OBIC Conference 2021
"Megatrends in Asia": Digitalization
Security and Foreign Policy Implications
After having to postpone the OBIC Conference 2020, the OBIC organizes its annual international conference in 2021 online, through live-stream with real-time presence. For the virtual event, presentations shall be recorded in advance, meanwhile panel discussions will require real-time participation in order to facilitate scholarly discussion and debate.
we promised, the papers that were approved last year will be accepted for this
year's conference too, however, there is the possibility to update your
abstracts and full papers if needed.
Attendance is free of charge, but registration is required.
Topic of the Conference
The term megatrend was coined by John Naisbitt in 1982. Back then he defined ten global megatrends that he viewed as important, seemingly unstoppable long-term shifts in the progress of societies. The goal of the OBIC conference is to discuss key, long-term challenges-megatrends-of the Asian region, with a special focus on digitalization in countries' security and foreign policies.
In recent years, Asian societies have been confronted by the rise of China transforming the Asia-Pacific region, particularly in economy- and security-related areas. At the same time, India and Indonesia are also rising economic powers that are substantially changing the shape of Asian economic power relations. The rapid growth of markets in the region has become more and more important as an element of global growth, however, challenges such as migration, urbanization, severe environmental problems (the climate challenge, air pollution, etc.) must be dealt with too. Over the course of the last decade, these tensions have often turned into local political disputes (i.e. in the South China Sea) and new initiatives (such as the Belt and Road Initiative) have come under fire and have also been fiercely debated in some countries too.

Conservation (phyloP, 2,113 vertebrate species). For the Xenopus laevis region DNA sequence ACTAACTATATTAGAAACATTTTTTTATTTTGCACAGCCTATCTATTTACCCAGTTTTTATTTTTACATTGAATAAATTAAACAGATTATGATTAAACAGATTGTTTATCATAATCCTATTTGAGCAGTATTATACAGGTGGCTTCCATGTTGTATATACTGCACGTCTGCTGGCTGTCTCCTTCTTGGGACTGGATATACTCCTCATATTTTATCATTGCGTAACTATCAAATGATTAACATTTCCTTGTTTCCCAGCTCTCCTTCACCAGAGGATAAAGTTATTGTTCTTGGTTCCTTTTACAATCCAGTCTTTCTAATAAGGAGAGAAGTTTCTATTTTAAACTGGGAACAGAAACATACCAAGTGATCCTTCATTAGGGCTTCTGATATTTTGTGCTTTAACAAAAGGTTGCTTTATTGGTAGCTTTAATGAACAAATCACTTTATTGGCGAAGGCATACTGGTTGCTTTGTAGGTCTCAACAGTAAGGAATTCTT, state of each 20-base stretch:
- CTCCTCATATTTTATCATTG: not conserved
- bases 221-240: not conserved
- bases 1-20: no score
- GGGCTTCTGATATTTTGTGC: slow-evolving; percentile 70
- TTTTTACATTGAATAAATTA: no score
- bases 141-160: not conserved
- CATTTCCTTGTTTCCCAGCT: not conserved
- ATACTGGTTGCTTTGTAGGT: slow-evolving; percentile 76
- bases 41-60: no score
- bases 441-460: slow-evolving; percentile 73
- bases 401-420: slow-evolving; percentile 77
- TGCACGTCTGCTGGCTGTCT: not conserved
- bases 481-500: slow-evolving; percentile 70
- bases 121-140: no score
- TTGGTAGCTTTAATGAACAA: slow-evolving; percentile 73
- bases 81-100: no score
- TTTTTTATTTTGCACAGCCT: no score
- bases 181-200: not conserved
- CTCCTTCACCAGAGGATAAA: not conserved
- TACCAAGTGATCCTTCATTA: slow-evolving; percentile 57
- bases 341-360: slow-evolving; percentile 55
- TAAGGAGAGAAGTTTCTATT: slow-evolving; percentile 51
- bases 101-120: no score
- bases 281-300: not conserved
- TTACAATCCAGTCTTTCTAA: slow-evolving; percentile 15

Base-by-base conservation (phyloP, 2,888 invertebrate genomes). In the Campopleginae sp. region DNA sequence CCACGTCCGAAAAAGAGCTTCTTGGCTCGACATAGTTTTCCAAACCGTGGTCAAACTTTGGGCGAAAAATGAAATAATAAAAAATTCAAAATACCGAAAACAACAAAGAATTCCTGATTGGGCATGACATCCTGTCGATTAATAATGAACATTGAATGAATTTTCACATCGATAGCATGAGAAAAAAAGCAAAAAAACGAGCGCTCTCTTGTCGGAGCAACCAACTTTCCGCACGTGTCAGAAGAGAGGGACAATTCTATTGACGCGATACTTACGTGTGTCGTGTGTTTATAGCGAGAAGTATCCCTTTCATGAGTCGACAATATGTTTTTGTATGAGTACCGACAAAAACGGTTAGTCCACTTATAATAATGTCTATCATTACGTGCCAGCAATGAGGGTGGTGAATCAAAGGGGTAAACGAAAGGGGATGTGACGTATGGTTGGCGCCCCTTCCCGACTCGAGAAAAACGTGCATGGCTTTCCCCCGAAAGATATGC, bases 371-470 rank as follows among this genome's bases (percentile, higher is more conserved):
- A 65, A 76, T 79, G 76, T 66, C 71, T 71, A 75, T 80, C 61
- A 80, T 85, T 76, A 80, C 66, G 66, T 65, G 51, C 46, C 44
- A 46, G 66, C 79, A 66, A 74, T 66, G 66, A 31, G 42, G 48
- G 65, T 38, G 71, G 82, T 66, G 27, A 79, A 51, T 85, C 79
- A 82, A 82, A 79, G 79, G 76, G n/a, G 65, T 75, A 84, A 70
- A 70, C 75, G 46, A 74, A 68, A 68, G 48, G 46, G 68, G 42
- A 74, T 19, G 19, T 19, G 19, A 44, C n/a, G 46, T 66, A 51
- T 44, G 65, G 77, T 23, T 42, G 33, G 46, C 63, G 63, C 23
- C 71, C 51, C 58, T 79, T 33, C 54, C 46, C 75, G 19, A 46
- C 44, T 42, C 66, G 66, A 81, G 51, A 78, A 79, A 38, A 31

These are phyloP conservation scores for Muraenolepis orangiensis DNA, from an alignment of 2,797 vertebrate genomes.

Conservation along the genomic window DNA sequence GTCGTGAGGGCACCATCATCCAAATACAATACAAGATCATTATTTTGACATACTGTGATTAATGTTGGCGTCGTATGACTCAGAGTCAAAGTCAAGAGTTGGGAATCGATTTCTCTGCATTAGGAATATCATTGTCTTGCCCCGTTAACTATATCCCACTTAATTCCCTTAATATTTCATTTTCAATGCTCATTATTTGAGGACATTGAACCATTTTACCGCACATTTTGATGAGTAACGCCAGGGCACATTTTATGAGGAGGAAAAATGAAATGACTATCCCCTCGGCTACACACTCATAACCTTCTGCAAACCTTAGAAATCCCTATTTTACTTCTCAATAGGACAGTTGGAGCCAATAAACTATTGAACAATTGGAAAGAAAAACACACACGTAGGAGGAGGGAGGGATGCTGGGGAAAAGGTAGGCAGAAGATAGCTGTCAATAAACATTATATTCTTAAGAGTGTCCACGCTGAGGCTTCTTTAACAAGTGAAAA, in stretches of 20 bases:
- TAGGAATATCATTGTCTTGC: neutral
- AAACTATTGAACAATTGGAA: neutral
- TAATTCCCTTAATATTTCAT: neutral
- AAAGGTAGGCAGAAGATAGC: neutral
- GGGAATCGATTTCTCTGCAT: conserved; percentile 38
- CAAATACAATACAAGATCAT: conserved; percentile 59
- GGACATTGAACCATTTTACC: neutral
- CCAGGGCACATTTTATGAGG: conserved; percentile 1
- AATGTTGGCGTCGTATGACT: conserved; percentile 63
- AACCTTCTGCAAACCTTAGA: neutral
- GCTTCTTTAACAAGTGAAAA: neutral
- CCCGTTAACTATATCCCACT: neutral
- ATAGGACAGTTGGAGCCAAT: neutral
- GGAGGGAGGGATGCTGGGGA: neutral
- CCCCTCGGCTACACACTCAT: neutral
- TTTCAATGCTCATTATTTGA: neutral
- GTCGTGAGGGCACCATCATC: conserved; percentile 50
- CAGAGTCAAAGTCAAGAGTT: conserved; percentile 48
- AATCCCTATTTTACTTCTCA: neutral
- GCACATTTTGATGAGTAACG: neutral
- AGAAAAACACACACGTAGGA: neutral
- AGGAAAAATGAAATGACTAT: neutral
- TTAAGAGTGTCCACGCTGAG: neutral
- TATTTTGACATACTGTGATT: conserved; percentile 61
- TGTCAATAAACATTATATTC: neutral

One of the megatrends, to which special attention ought to be paid at the conference, is digitalization and its significance in countries' security and foreign policies. Recent technological developments have allowed observers to realize that a new wave of the technology revolution is about to transform the global economy and politics as well. Digitalization, 5G networks, the Internet of things, artificial intelligence, and their profound impact are already here, however the way we are doing business, implementing our economic policies, and pursuing foreign policies is about to change more significantly than we could ever have imagined.
Topics and panel themes:
- Economic interconnectedness
- Economic power shift
- Climate change